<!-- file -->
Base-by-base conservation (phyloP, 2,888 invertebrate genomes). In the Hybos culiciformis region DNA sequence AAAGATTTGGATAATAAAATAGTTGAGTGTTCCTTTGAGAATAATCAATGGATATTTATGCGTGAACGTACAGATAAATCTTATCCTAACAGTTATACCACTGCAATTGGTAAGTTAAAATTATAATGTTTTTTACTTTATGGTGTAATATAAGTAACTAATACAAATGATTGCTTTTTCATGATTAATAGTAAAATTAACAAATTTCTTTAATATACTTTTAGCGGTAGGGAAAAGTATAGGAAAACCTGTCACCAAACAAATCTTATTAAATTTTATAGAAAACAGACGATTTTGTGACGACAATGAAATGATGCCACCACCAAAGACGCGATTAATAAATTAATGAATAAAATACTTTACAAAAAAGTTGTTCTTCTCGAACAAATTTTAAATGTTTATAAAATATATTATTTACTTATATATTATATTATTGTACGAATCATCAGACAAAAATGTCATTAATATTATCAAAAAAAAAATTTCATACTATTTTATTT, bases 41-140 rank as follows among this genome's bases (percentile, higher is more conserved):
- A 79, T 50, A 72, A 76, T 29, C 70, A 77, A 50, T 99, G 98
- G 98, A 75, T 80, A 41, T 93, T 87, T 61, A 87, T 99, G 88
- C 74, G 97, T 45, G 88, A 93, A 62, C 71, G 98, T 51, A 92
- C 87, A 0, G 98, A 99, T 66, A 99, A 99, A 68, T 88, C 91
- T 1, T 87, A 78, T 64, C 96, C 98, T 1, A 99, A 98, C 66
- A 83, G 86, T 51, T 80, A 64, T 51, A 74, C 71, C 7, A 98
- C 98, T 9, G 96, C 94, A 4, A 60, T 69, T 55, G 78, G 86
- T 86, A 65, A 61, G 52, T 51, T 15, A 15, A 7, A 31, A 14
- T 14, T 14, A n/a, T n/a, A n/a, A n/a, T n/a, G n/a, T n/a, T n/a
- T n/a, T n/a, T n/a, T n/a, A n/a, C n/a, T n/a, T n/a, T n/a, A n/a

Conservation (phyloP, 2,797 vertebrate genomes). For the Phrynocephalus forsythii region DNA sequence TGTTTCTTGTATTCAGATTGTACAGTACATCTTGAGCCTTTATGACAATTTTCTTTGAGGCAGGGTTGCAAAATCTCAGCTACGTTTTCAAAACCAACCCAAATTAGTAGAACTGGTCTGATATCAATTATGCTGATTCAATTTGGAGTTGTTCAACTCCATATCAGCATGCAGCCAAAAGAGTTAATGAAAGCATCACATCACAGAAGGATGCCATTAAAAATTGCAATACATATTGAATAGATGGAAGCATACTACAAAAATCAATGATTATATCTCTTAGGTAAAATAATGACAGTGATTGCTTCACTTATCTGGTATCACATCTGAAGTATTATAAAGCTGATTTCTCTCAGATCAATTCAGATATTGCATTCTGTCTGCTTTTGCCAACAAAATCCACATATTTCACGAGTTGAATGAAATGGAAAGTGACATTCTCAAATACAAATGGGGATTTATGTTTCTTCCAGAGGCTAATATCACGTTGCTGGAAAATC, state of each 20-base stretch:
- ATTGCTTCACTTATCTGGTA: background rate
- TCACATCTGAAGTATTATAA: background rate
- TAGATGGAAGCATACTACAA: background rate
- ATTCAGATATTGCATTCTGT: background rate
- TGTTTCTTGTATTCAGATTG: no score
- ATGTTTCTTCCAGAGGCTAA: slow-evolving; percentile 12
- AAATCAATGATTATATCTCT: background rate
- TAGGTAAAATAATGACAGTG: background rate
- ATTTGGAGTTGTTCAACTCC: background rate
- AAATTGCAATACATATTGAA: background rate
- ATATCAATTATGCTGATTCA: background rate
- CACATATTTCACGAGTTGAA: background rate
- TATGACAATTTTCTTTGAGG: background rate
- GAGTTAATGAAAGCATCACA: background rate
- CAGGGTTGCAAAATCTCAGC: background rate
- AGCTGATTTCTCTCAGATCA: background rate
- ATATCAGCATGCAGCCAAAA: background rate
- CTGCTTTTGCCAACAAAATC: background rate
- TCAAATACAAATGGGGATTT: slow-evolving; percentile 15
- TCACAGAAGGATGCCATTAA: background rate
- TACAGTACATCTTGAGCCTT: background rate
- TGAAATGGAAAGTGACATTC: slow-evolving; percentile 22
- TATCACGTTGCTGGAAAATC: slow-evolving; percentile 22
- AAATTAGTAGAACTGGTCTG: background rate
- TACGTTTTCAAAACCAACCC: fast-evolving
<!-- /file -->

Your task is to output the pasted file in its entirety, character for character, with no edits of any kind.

Base-by-base conservation (phyloP, 2,888 invertebrate genomes). In the Hybos culiciformis region DNA sequence AAAGATTTGGATAATAAAATAGTTGAGTGTTCCTTTGAGAATAATCAATGGATATTTATGCGTGAACGTACAGATAAATCTTATCCTAACAGTTATACCACTGCAATTGGTAAGTTAAAATTATAATGTTTTTTACTTTATGGTGTAATATAAGTAACTAATACAAATGATTGCTTTTTCATGATTAATAGTAAAATTAACAAATTTCTTTAATATACTTTTAGCGGTAGGGAAAAGTATAGGAAAACCTGTCACCAAACAAATCTTATTAAATTTTATAGAAAACAGACGATTTTGTGACGACAATGAAATGATGCCACCACCAAAGACGCGATTAATAAATTAATGAATAAAATACTTTACAAAAAAGTTGTTCTTCTCGAACAAATTTTAAATGTTTATAAAATATATTATTTACTTATATATTATATTATTGTACGAATCATCAGACAAAAATGTCATTAATATTATCAAAAAAAAAATTTCATACTATTTTATTT, bases 41-140 rank as follows among this genome's bases (percentile, higher is more conserved):
- A 79, T 50, A 72, A 76, T 29, C 70, A 77, A 50, T 99, G 98
- G 98, A 75, T 80, A 41, T 93, T 87, T 61, A 87, T 99, G 88
- C 74, G 97, T 45, G 88, A 93, A 62, C 71, G 98, T 51, A 92
- C 87, A 0, G 98, A 99, T 66, A 99, A 99, A 68, T 88, C 91
- T 1, T 87, A 78, T 64, C 96, C 98, T 1, A 99, A 98, C 66
- A 83, G 86, T 51, T 80, A 64, T 51, A 74, C 71, C 7, A 98
- C 98, T 9, G 96, C 94, A 4, A 60, T 69, T 55, G 78, G 86
- T 86, A 65, A 61, G 52, T 51, T 15, A 15, A 7, A 31, A 14
- T 14, T 14, A n/a, T n/a, A n/a, A n/a, T n/a, G n/a, T n/a, T n/a
- T n/a, T n/a, T n/a, T n/a, A n/a, C n/a, T n/a, T n/a, T n/a, A n/a

Conservation (phyloP, 2,797 vertebrate genomes). For the Phrynocephalus forsythii region DNA sequence TGTTTCTTGTATTCAGATTGTACAGTACATCTTGAGCCTTTATGACAATTTTCTTTGAGGCAGGGTTGCAAAATCTCAGCTACGTTTTCAAAACCAACCCAAATTAGTAGAACTGGTCTGATATCAATTATGCTGATTCAATTTGGAGTTGTTCAACTCCATATCAGCATGCAGCCAAAAGAGTTAATGAAAGCATCACATCACAGAAGGATGCCATTAAAAATTGCAATACATATTGAATAGATGGAAGCATACTACAAAAATCAATGATTATATCTCTTAGGTAAAATAATGACAGTGATTGCTTCACTTATCTGGTATCACATCTGAAGTATTATAAAGCTGATTTCTCTCAGATCAATTCAGATATTGCATTCTGTCTGCTTTTGCCAACAAAATCCACATATTTCACGAGTTGAATGAAATGGAAAGTGACATTCTCAAATACAAATGGGGATTTATGTTTCTTCCAGAGGCTAATATCACGTTGCTGGAAAATC, state of each 20-base stretch:
- ATTGCTTCACTTATCTGGTA: background rate
- TCACATCTGAAGTATTATAA: background rate
- TAGATGGAAGCATACTACAA: background rate
- ATTCAGATATTGCATTCTGT: background rate
- TGTTTCTTGTATTCAGATTG: no score
- ATGTTTCTTCCAGAGGCTAA: slow-evolving; percentile 12
- AAATCAATGATTATATCTCT: background rate
- TAGGTAAAATAATGACAGTG: background rate
- ATTTGGAGTTGTTCAACTCC: background rate
- AAATTGCAATACATATTGAA: background rate
- ATATCAATTATGCTGATTCA: background rate
- CACATATTTCACGAGTTGAA: background rate
- TATGACAATTTTCTTTGAGG: background rate
- GAGTTAATGAAAGCATCACA: background rate
- CAGGGTTGCAAAATCTCAGC: background rate
- AGCTGATTTCTCTCAGATCA: background rate
- ATATCAGCATGCAGCCAAAA: background rate
- CTGCTTTTGCCAACAAAATC: background rate
- TCAAATACAAATGGGGATTT: slow-evolving; percentile 15
- TCACAGAAGGATGCCATTAA: background rate
- TACAGTACATCTTGAGCCTT: background rate
- TGAAATGGAAAGTGACATTC: slow-evolving; percentile 22
- TATCACGTTGCTGGAAAATC: slow-evolving; percentile 22
- AAATTAGTAGAACTGGTCTG: background rate
- TACGTTTTCAAAACCAACCC: fast-evolving